More great news for South Pacific Elixirs and lovers of Taki Mai kava shots recently.

Kava was featured at an Australian Centre for Agricultural Research (ACIAR) show held in Fiji at the end of June. This provided more great exposure for our favourite South Pacific crop, as well as educating the audience about the safety and health benefits of commercial kava.

South Pacific Elixirs was proud to help out at the kava stall, giving attendees the opportunity to access kava research information, discover some of the potential health benefits of kava, and to taste a range of Taki Mai kava supplements.

The PARDI workshop and market day

The Australian Centre for International Agricultural Research (ACIAR) marked the completion of the first phase of its Pacific Agribusiness Research for Development Initiative (PARDI) with a two-day Impact Workshop and Market Day on Monday 29th and Tuesday 30th June 2015, held at the Hotel Novotel Suva Lami Bay, in Fiji.

PARDI has been working since 2010 to understand the factors that contribute to successful agribusiness development in the rural and coastal communities of the South Pacific region.

The initiative encourages the sharing and adaptation of research, and supports supply-chain and market-driven research in the forestry, fisheries and crops sectors; kava of course falls into the latter area and is of particular interest because of its benefits to poor, rural communities in the region.

The workshop included a series of presentations highlighting the technical outcomes and implications of PARDI research projects. The market day featured interactive stalls showcasing some of PARDI’s products and successes in agribusiness research.

What did they say about Kava?

Kava was one of the featured crops along with breadfruit, taro, papaya, and high value vegetables. Here is how the PARDI brochure introduced kava:

Kava (Piper methysticum – ‘intoxicating pepper’) has been a ceremonial drink in the Pacific since time immemorial, and is noted for its calming and soporific effects. These effects are becoming more widely known and sought after by the global health supplements market, where kava is seen as an alternative to sleeping pills and other prescription medicines. A recent announcement by a German court to overturn a long-standing ban on kava sales is likely to fuel consumer demand for kava. The ACIAR/PARDI Impact Workshop and Market Day will give you the chance to experience the benefits of kava and learn how research and development will support its development as a high-quality kava extract to secure and maintain markets.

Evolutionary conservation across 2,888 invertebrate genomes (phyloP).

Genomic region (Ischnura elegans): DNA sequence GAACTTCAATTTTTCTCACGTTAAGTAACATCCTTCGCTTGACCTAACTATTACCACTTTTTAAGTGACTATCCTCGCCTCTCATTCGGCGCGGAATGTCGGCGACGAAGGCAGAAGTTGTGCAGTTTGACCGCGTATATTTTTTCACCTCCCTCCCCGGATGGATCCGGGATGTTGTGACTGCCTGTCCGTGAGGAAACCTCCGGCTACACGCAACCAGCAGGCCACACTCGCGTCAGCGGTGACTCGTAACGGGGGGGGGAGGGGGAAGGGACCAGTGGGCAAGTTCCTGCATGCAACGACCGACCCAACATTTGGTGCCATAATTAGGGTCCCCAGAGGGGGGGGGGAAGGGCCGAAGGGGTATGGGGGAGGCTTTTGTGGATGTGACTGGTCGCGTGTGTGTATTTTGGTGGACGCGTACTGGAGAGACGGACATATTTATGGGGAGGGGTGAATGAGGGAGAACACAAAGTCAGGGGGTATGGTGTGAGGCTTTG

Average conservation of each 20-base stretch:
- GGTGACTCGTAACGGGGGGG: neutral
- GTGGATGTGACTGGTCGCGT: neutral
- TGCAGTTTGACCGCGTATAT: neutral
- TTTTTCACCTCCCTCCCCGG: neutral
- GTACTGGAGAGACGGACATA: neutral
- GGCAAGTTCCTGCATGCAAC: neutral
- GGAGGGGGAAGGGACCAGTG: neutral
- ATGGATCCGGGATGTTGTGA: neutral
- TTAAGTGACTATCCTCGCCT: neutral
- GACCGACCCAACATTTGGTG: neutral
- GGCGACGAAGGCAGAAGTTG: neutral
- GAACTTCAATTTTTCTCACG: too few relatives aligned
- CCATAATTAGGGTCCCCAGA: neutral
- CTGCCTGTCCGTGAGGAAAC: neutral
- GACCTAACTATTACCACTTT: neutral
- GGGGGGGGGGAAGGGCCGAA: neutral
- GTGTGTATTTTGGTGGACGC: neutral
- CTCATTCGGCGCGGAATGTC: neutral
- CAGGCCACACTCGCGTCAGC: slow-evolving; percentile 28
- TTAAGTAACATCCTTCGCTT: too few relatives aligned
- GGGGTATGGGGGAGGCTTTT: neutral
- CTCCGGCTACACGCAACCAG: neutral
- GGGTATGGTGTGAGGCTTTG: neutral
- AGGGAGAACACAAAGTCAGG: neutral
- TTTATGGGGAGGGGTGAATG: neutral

Why Taki Mai kava?

As the makers of Taki Mai kava supplements, South Pacific Elixirs has been working with PARDI on the development of a mass propagation system for elite varieties of kava since 2014.

This project aims to support the development of a rapid propagation system for clean planting material that remains disease-free, and provides the foundation for successful commercial kava enterprises.

Kava dieback is soft rot that can be a serious problem in many countries in the Pacific, sometimes completely wiping out production; our work with PARDI helps to eliminate this danger from our elite varieties and in doing so we hope to raise the bar for kava quality across the region and provide the gold standard for export-quality kava.

Collaboration with PARDI is another step along this path.

The Way Forward For Fijian Kava
Taki Mai Kava Featured at an Australian Government-Organised Event in Fiji